I know of no man more likely than Mr. Knightley to do the sort of thing–to do any thing really good-natured, useful, considerate, or benevolent. He is not a gallant man, but he is a very humane one.

Mr. Knightley is a unique romantic hero in that he is entirely realistic – he’s not a prince, or a hero, or any other kind of grand, dashing man who might be considered an “ideal” in women’s romantic fantasies. And yet, his realistic nature makes him all the more attractive to Emma. He is not a fantasy, he is a real person who contains everything that a good partner and good man should. When the flattery and chivalry of Mr. Elton are stripped away, he is exposed to be a smarmy, dishonest striver with a cruel streak. When the flirtatiousness and sociableness of Frank Churchill are stripped away, he is exposed to be childish, careless, and lacking in a sense of responsibility. There is nothing lacking or deceptive in Mr. Knightly. He is, as Emma says, consistently useful, compassionate, and good throughout the entire novel. Although Emma doesn’t realize it yet, she is describing exactly what it is about Mr. Knightley that has caused her to fall in love with him.

Mr. Knightley and Jane Fairfax!...Mr. Knightley must not marry!--You would not have little Henry cut out from Donwell?--Oh! No, no, Henry must have Donwell. I cannot consent to Mr. Knightley’s marrying; and I am sure it is not at all likely.

When Mrs. Weston suggests that Mr. Knightley might be in love with Jane Fairfax, Emma immediately comes up with multiple reasons why that must not be the case, and why it would be unfortunate for Mr. Knightley to marry. Her most concrete reason is that, should Mr. Knightley marry, his nephew Henry would no longer be the primary inheritor of the Donwell estate. Of course, this is not the real reason why Emma doesn’t want Mr. Knightley to marry – she doesn't realize it yet, but her adamant insistence that Mr. Knightley will not marry Jane Fairfax is born from her own feelings for him. She’s horrified by the idea of him marrying another woman. Later in the novel, when Emma and Mr. Knightley are engaged, she wryly remarks that when considering the particulars of her own marriage to Knightley, she never once felt concerned that Henry would no longer inherit Donwell.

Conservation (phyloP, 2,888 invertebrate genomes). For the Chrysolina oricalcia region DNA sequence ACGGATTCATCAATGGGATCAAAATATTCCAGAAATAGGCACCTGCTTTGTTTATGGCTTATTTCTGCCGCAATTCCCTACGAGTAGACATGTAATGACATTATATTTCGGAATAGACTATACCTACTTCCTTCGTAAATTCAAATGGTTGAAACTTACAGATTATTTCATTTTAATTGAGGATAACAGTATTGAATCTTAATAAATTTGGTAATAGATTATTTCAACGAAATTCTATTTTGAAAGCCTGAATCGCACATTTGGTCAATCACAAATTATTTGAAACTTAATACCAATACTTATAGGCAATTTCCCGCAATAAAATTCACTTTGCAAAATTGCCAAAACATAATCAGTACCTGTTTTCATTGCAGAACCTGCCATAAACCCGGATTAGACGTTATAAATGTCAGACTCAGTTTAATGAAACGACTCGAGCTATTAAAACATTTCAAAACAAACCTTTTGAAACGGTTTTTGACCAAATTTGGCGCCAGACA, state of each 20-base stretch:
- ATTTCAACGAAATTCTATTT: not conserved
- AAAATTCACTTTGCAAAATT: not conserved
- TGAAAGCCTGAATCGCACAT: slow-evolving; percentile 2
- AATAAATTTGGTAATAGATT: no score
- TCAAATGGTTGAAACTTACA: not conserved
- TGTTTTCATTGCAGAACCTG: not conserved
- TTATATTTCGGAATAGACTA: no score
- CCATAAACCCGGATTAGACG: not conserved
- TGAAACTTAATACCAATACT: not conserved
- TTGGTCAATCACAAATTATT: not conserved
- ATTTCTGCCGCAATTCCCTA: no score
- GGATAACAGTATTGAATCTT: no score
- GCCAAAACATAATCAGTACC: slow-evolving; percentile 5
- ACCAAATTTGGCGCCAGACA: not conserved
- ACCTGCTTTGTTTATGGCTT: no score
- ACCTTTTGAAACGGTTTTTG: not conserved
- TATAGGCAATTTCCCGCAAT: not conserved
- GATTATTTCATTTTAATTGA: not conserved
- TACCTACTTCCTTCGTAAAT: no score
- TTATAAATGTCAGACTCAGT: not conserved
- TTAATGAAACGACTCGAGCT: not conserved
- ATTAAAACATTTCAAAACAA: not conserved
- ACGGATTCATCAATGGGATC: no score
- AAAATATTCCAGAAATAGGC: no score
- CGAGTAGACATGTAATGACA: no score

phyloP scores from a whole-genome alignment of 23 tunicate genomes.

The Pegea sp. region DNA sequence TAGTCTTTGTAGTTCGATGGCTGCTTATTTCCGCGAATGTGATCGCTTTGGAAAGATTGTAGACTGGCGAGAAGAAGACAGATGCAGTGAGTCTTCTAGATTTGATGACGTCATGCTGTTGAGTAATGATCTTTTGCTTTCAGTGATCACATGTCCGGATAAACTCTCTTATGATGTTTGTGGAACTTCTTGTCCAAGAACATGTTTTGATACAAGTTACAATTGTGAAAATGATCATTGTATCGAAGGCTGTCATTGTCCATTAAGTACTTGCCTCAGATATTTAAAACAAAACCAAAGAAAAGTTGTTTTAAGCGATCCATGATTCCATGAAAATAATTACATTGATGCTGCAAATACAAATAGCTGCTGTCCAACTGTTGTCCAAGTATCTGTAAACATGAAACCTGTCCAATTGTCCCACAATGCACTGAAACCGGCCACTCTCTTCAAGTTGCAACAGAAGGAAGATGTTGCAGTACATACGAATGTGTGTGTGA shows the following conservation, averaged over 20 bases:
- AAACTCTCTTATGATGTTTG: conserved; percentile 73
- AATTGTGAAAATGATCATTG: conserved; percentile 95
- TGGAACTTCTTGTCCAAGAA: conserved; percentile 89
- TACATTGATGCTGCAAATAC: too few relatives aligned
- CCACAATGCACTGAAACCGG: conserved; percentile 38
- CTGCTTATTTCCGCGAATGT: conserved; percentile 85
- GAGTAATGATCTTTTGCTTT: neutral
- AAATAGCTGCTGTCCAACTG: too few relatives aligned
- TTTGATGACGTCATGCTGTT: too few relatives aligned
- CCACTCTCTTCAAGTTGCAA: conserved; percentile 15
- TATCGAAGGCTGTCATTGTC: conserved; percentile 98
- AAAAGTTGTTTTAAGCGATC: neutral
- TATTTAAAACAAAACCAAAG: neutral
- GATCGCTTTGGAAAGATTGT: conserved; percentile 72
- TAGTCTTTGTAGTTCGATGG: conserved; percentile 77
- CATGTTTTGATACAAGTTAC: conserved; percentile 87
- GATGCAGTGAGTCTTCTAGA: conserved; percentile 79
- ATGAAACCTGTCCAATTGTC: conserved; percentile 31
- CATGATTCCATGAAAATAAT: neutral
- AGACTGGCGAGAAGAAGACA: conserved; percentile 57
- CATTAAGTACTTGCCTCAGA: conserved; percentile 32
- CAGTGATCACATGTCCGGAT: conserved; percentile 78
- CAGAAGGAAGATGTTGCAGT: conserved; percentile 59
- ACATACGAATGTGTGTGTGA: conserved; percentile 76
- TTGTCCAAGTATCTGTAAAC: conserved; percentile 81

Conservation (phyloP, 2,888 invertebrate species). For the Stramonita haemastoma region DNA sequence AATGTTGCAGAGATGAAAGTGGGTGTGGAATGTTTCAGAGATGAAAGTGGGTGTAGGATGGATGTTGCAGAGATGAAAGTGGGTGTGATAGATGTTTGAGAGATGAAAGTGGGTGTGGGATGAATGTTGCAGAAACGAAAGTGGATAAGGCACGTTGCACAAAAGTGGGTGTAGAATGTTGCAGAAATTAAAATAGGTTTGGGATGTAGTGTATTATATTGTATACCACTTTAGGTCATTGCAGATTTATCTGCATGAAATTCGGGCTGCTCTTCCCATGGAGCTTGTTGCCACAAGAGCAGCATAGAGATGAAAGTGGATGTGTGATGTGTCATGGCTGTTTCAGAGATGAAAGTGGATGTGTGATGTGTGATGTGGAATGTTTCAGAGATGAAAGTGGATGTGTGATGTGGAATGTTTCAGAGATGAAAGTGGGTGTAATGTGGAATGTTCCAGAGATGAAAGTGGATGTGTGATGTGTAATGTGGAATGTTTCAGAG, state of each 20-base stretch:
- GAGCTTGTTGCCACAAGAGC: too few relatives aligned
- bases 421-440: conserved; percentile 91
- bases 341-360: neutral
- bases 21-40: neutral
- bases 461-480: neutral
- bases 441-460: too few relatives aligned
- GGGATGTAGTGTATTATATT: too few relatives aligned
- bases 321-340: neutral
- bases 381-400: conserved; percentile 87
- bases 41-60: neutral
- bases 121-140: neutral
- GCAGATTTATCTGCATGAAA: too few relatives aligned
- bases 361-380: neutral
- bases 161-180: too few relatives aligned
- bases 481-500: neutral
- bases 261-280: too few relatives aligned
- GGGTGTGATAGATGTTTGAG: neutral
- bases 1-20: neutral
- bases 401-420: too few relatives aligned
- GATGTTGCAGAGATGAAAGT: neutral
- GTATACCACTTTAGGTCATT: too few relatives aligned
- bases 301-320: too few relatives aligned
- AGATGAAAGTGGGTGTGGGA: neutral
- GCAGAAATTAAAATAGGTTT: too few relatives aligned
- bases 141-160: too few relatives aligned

The only source whence any thing like consolation or composure could be drawn, was in the resolution of her own better conduct, and the hope that, however inferior in spirit and gaiety might be the following and every future winter of her life to the past, it would yet find her more rational, more acquainted with herself, and leave her less to regret when it were gone.

These lines come late in the novel, after Emma has made several blunders that have humbled her deeply. She has insulted Miss Bates and has realized how very poor her conduct has been toward Miss Bates for some time. Even worse, her matchmaking manipulations have caused Harriet to set her sights on Mr. Knightley, forcing Emma to admit her feelings for Mr. Knightley and how miserable she would be if he married another. Afraid that Knightley might return Harriet’s affections and that she may lose him forever, Emma reflects on her bad decisions, her poor treatment of others, and her future should she face the consequences she dreads. Emma shows maturity and incredible growth from the beginning of the novel by vowing that, going forward, she will choose wisdom and rationality over gaiety and fun. Even if she were to lose Mr. Knightley to Harriet, Emma takes consolation in the fact that she has learned from her mistakes and will not make the same ones in the future.